Each month we’ll be shining the spotlight on a Silverline creator and sharing their secret origin story, learning what makes them tick, and giving you the scoop on how they came up in the comics world.
Up this time is Mike W. Belcher, a graphic designer by day and a comic maker by night. Mike provided letters for Scary Book #4, Divinity #1 and #2
Twilight Grimm #1 and #2. Mike is also the creator/writer/artist for Man in the Mask, a comic he does with his son Aiden on color.
Now, without further ado, we present to you…
12 Questions with … Mike W. Belcher
SILVERLINE: So, who are you and where do you hail from?
I am Mike W. Belcher I hail from the great state of Kentucky, eastern Kentucky to be exact. Little place called Prestonsburg. Other than when I went off to college, it’s been my lifelong home.
SILVERLINE: What would you say it is you do here at Silverline?
I am the production designer and letterer for some of the fine books at Silverline I developed the trade dress design overtop the logos of the books to give credit to all the hard working creator. Currently lettering Divinity and Twilight Grimm with more to follow I hope, including my buddy Ron Fortier’s new project, Satin’s Ways, coming soon from Silverline.
SILVERLINE: Where might Silverline readers have seen your work previously?
I also self publish and create my own comic under my AMK Comics banner called MAN IN THE MASK. Some have called it a throwback to a more fun time in comics. It’s story of a regular guy trying to live up to the masked legacy of his grandfather. It’s my attempt at trying to do a old fashioned masked man book where the guy is actually a hero to his community for many reasons not just because he can throw a good punch. I think a number of us were, of course, influenced by super hero comics. But the last 20 or so years have been very dark and not very fun. I’m writing a comic that I hope fills a need for something a little more fun and hopeful.
SILVERLINE: When you’re not making great Silverline comics, what do you do in your spare time? What are your hobbies?
I’m kind of boring. If I’m not creating comics, I’m typically reading them. I do like to cook for my family. That’s one of the many things I learned from my grandfather who I loosely based the grandfather in Man in the Mask on.
SILVERLINE: Many creators at Silverline have been in the comics industry for years — what’s kept YOU plugging away at comics?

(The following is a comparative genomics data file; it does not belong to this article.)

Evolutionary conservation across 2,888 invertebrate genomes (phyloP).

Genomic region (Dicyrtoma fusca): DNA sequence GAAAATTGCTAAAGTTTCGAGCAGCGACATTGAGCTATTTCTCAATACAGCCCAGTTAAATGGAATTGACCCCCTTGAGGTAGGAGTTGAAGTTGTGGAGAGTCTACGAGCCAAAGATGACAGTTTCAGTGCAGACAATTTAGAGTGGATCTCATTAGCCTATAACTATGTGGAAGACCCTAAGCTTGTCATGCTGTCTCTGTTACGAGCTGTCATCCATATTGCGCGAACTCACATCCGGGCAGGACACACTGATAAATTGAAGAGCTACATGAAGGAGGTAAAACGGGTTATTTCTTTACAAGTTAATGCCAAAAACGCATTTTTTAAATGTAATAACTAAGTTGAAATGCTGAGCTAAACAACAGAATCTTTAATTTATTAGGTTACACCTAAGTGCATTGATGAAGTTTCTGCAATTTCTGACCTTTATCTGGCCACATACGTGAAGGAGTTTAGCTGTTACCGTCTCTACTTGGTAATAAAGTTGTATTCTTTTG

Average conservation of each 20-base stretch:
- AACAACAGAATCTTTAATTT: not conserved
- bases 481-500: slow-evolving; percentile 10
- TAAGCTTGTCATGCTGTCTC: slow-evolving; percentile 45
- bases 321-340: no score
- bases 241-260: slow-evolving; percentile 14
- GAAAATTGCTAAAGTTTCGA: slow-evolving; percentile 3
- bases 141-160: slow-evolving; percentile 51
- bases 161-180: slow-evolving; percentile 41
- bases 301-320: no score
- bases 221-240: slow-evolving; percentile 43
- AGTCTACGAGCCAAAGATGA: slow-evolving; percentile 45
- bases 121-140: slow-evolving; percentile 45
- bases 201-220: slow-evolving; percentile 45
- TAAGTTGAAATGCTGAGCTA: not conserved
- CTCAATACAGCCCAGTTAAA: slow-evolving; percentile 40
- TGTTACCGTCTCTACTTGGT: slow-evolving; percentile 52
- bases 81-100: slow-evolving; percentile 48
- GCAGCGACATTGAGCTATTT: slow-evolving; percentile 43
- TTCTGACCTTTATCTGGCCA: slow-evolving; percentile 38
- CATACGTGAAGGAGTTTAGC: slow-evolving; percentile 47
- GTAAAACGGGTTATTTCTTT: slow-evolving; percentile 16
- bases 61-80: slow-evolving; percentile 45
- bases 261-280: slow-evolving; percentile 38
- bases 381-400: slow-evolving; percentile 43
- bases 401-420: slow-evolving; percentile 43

I legitimately love comics. Ever since I discovered them, I have had no other interests. They are a fundamental part of my life. I found that I didn’t just want to write them, I needed to make them too. When I sit down to write or draw, I’m instantly transported to a new world and remember the fun I had when I was younger drawing on my board.
SILVERLINE: What was the first comic you remember reading that made you think, “Hey, I could do this!”
I found myself lucky enough to live through such an imaginative time in comics 1985-86. John Byrne’s Superman and Frank Miller’s Batman Year One made me want to create comics and it just went from there.
SILVERLINE: What’s on your playlist? Who/what music do you listen to, and do you listen to it while you work?
Wide range of bands like Metallica, Pearl Jam, Tom Petty and the Heartbreakers, Huey Lewis and Johnny Cash keep me inspired and I can tailor my list to the type of page I’m drawing. I work in silence when I write though.
SILVERLINE: Who were some of your earliest influences on your art ?
John Byrne, Frank Miller, David Mazzuchelli, Matt Wagner
SILVERLINE: What was the first comic you ever worked on professionally?
Scary Book #4 for Silverline 2.0 in 1998
SILVERLINE: Can you still read that comic today without wincing?
I was just learning to digitally letter and it shows, but yeah.
SILVERLINE: What are some non-Silverline independent comics you would recommend to readers?
SILVERLINE: If you could go back in time and give your younger self one piece of advice that would help them better navigate the comics industry, what would it be?
Don’t strive for perfection or that right time of ability. I was very hard on myself and it kept me from fulfilling my need to create comics earlier in life.
SILVERLINE: After you die, would you rather your memory be memorialized with an overpass or a parking lot?
Parking lot. I would like to think people could relax and kick back at my lot.